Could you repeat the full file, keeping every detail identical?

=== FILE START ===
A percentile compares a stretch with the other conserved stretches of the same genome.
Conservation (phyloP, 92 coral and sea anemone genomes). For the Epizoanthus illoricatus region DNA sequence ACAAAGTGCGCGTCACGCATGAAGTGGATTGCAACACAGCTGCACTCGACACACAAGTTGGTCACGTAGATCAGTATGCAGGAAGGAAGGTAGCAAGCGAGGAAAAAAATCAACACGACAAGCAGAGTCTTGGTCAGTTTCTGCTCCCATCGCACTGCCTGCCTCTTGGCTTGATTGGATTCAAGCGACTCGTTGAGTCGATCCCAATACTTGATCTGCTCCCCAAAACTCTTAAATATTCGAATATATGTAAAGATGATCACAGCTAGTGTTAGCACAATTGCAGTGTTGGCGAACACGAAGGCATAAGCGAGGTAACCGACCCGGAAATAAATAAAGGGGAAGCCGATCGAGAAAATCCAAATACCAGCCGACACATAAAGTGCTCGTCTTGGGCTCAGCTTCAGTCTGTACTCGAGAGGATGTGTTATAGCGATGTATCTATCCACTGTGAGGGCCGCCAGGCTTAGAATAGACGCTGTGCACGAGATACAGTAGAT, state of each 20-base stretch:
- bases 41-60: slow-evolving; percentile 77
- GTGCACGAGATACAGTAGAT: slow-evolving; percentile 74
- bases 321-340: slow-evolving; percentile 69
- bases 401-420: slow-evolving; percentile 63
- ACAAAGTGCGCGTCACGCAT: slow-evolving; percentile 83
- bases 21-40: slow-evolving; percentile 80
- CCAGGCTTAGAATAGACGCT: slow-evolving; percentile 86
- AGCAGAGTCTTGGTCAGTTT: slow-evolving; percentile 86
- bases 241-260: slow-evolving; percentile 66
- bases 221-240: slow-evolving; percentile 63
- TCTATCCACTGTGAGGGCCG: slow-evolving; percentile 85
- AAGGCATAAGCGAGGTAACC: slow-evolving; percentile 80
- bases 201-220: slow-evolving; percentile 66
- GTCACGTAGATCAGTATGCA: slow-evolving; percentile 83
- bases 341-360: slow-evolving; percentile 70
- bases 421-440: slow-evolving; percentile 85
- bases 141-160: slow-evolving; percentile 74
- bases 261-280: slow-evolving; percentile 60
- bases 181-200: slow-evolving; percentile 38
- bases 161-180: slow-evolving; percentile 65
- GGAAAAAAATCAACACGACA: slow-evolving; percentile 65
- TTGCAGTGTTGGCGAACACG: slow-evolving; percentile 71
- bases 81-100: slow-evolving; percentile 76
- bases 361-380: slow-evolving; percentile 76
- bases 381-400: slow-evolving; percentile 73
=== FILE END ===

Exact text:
A percentile compares a stretch with the other conserved stretches of the same genome.
Conservation (phyloP, 92 coral and sea anemone genomes). For the Epizoanthus illoricatus region DNA sequence ACAAAGTGCGCGTCACGCATGAAGTGGATTGCAACACAGCTGCACTCGACACACAAGTTGGTCACGTAGATCAGTATGCAGGAAGGAAGGTAGCAAGCGAGGAAAAAAATCAACACGACAAGCAGAGTCTTGGTCAGTTTCTGCTCCCATCGCACTGCCTGCCTCTTGGCTTGATTGGATTCAAGCGACTCGTTGAGTCGATCCCAATACTTGATCTGCTCCCCAAAACTCTTAAATATTCGAATATATGTAAAGATGATCACAGCTAGTGTTAGCACAATTGCAGTGTTGGCGAACACGAAGGCATAAGCGAGGTAACCGACCCGGAAATAAATAAAGGGGAAGCCGATCGAGAAAATCCAAATACCAGCCGACACATAAAGTGCTCGTCTTGGGCTCAGCTTCAGTCTGTACTCGAGAGGATGTGTTATAGCGATGTATCTATCCACTGTGAGGGCCGCCAGGCTTAGAATAGACGCTGTGCACGAGATACAGTAGAT, state of each 20-base stretch:
- bases 41-60: slow-evolving; percentile 77
- GTGCACGAGATACAGTAGAT: slow-evolving; percentile 74
- bases 321-340: slow-evolving; percentile 69
- bases 401-420: slow-evolving; percentile 63
- ACAAAGTGCGCGTCACGCAT: slow-evolving; percentile 83
- bases 21-40: slow-evolving; percentile 80
- CCAGGCTTAGAATAGACGCT: slow-evolving; percentile 86
- AGCAGAGTCTTGGTCAGTTT: slow-evolving; percentile 86
- bases 241-260: slow-evolving; percentile 66
- bases 221-240: slow-evolving; percentile 63
- TCTATCCACTGTGAGGGCCG: slow-evolving; percentile 85
- AAGGCATAAGCGAGGTAACC: slow-evolving; percentile 80
- bases 201-220: slow-evolving; percentile 66
- GTCACGTAGATCAGTATGCA: slow-evolving; percentile 83
- bases 341-360: slow-evolving; percentile 70
- bases 421-440: slow-evolving; percentile 85
- bases 141-160: slow-evolving; percentile 74
- bases 261-280: slow-evolving; percentile 60
- bases 181-200: slow-evolving; percentile 38
- bases 161-180: slow-evolving; percentile 65
- GGAAAAAAATCAACACGACA: slow-evolving; percentile 65
- TTGCAGTGTTGGCGAACACG: slow-evolving; percentile 71
- bases 81-100: slow-evolving; percentile 76
- bases 361-380: slow-evolving; percentile 76
- bases 381-400: slow-evolving; percentile 73